I am an organized person. I always have been, despite what my mother says. I love calendars. Pretty ones. Practical ones. Small ones. Pocket ones. My Google one! I love having a place for everything and everything in it's place, especially if that place is also decorative. Containorgasmic, I mean, the Container Store, is mecca.
My house used to be clean, neat and organized. My car used to be pristine. I made my bed every day. I took pride in how things were placed and arranged and I changed it up fairly often to keep it fresh and new. There was no clutter. I dusted and vacuumed regularly and enjoyed it! Laundry was washed, dried, folded and put away immediately. My calendar was easy to read and planned well in advance with room for last minute activities. I had time to go to the gym, to shop, to hang out with friends, to read a book. All while working full time!
Then, I had kids. It took a bit of adjusting after the first one, but I got it down. I became a SAHM, that certainly helped. We got around. The house was still neat and clean, but with kid stuff around. We traveled, we shopped, we had play dates and we even entertained. I got to see my friends and family often. I pursued a second part-time career (that included a fair amount of studying and time management) and my house, car and life were still neat, organized and manageable. My calendar was imperative.
Then I had twins. OK, I admit. Priorities changed. Because they had to. I couldn't manage two babies and a barely 3 year old and be a domestic goddess. Trying got me no where but depressed and sleep deprived. My kids were my world. They demanded and received 110% of my attention. There was no more calendar, I had no time to write on it nor any time without a baby in my hand even if I wanted to. Hell, I barely knew what day or time it was for months and didn't care. We did far less and whatever we did took so much time and pre-planning that it didn't warrant attempting more than one thing in a day, let alone in a week save for taking the big brother to pre-school three times a week. I self-sacrificed. I was far less organized. I didn't get out much. THEY were my workout! I had to ask for and receive help. It was a difficult lesson to learn, but I survived thanks to the generosity and kindness of friends, family and neighbors. I learned the dishes are far less important than mothering my beautiful babies. Eventually, I started to get my organizational groove back, about the time the twins turned 3. I was finally feeling like I was close to my pre-kids calendar and domestic management.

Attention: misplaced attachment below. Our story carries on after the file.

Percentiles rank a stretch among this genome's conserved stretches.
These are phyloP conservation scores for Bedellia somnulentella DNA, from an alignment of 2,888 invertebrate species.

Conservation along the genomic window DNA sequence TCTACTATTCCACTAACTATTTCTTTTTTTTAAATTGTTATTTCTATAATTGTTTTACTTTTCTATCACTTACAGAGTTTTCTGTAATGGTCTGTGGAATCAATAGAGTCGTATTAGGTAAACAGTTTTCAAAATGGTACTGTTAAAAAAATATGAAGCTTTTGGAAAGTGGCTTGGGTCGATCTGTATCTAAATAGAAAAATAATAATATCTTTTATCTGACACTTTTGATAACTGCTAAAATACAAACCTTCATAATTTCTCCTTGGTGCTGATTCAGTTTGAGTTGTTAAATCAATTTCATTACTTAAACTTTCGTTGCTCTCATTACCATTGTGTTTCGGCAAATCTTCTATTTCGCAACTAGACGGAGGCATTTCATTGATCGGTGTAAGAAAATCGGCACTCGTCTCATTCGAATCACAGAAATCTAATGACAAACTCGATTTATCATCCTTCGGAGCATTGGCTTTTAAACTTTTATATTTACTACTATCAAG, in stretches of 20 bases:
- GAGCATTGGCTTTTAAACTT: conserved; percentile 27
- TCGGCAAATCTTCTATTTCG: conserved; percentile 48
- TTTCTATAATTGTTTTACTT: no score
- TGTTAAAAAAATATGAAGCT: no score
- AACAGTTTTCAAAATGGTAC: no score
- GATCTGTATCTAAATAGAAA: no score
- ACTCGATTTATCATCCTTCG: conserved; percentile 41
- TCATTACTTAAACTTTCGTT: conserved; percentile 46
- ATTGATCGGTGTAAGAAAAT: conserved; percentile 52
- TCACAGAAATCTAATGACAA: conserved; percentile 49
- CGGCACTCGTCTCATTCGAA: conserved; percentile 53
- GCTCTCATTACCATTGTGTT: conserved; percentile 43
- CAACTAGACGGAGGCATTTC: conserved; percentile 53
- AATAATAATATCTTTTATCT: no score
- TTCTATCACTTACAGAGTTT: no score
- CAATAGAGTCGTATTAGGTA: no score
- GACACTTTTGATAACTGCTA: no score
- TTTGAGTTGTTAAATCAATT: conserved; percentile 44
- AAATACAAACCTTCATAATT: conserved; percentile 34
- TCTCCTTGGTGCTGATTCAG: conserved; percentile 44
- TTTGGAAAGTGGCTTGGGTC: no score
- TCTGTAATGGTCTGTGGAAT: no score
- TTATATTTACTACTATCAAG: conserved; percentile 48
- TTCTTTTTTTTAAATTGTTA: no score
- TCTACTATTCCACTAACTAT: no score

Then, one of the twins, my daughter, died. Tragically and unexpectedly. The week before Christmas. I didn't give a flying f@ck about anything anymore. The house could dissolve in squalor for all I cared. It didn't. Thanks again to the amazing kindness and generosity of friends and family and even strangers. They ran my calendar. They did my to-do list. They cooked and cleaned and shopped. They hired a housekeeper. Eventually, I began to participate in life again, with the help of a therapist, the aforementioned friends, family and neighbors and my desire to heal. I began to write, plan and organize bit by bit.
And then, a year after her death, my husband and I separated and spent 2.5 years in a contentious divorce. I was grieving. I was hurting. I was suddenly a single mother (well, the reality was I'd always been a single mother who happened to be married). My organizational skills kicked back in. Getting divorced and raising two kids while grieving the death of another is more than a 24/7 existence. I eventually went back to work, first part time and then full time once they were in full day school. I juggled being a PT, a childbirth educator, a doula and a CPR instructor. I managed the daycare arrangements, the extracurricular activities like town soccer and scouts, play dates, appointments and the day to day household needs. My house was clean, neat and organized again. I made an effort to go to the gym or to yoga at least twice a week. I went grocery shopping! I even began to date, when they were with their father.
Fast forward a few years to today. I looked at my calendar for the month of July. This past week, because of the holiday, has been such a treat! The next two weeks fill me with anxiety and stress and make me want to cry. Literally. I work full time in a job that is unpredictable in terms of "do this now" but when it's now, it's really now, not in an hour. I'm on call until 7:30 every night. Although somewhat flexible, I still need to get in my 8 hrs/day. I worked nearly an 11 hour day yesterday by way of example. Other days, it might be 6 or 8. I never know.
The next two weeks, I have the following schedule for the kids only. My work is 8-5.
-I get up at 5:30 to exercise, have a half hour of peace and rally/prepare children for the day
-8:10 am- leave house